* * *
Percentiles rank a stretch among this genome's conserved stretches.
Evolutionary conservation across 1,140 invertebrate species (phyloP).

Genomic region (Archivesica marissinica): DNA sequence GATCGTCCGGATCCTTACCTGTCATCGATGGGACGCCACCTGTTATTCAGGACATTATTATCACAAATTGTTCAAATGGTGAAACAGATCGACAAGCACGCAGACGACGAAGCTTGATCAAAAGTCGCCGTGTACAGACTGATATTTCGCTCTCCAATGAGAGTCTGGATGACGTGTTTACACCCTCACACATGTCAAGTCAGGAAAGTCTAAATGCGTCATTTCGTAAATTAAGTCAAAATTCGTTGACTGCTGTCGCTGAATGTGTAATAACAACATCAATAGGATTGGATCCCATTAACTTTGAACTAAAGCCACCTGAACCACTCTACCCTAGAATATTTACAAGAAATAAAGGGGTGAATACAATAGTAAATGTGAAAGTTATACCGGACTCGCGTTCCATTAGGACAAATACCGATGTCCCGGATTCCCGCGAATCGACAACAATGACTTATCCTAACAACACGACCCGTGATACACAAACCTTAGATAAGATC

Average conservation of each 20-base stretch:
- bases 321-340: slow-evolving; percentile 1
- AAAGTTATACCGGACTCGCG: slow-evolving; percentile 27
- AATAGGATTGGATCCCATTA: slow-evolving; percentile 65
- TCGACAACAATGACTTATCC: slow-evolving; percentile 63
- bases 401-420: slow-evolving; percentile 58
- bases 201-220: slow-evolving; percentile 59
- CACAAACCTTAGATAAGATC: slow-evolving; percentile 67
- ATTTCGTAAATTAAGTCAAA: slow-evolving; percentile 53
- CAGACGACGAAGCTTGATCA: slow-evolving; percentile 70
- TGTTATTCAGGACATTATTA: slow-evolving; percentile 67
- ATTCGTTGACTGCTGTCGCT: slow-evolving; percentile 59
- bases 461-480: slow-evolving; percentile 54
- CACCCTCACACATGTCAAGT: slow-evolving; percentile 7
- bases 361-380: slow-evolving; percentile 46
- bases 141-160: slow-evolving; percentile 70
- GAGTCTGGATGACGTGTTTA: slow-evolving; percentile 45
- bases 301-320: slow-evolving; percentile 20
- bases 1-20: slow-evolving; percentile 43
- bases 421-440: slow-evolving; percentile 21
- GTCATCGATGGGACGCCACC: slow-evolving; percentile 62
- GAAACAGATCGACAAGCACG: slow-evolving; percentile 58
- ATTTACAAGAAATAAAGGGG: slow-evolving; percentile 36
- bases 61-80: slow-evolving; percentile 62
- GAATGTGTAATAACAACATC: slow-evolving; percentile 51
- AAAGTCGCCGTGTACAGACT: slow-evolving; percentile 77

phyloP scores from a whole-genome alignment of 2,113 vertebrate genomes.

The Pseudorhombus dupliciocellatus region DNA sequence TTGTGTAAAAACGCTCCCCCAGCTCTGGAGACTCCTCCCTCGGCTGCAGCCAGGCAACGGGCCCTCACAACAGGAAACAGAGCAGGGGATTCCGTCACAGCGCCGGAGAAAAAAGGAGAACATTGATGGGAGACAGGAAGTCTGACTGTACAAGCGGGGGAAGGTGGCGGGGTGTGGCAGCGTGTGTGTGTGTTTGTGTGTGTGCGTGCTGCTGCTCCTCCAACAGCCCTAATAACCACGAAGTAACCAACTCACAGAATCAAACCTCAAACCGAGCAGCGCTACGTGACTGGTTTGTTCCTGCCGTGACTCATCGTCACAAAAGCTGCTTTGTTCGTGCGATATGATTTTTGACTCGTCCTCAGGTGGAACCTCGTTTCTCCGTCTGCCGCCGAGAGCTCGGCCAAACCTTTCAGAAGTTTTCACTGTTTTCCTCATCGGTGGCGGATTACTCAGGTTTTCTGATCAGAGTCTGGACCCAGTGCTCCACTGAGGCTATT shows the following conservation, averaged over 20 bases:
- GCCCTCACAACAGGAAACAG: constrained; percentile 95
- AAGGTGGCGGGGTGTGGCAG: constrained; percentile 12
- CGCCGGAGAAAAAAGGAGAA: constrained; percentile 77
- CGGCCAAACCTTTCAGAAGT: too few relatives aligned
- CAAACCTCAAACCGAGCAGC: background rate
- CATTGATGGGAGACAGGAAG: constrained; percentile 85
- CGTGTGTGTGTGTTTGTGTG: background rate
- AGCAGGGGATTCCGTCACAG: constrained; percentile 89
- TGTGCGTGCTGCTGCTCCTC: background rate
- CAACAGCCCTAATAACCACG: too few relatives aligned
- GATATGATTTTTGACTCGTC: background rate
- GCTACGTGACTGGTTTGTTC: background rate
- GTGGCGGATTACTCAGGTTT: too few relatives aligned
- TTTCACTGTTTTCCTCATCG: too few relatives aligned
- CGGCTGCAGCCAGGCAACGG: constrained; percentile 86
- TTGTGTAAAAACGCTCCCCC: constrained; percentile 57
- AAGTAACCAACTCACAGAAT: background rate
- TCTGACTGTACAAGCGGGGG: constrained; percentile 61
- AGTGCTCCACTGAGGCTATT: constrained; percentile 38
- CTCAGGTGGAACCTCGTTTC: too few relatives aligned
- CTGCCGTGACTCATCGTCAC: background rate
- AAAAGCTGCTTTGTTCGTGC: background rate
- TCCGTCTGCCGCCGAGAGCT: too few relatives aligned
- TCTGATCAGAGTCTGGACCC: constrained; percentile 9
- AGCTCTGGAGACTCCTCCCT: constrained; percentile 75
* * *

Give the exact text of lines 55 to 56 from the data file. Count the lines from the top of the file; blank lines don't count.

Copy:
- TCTGATCAGAGTCTGGACCC: constrained; percentile 9
- AGCTCTGGAGACTCCTCCCT: constrained; percentile 75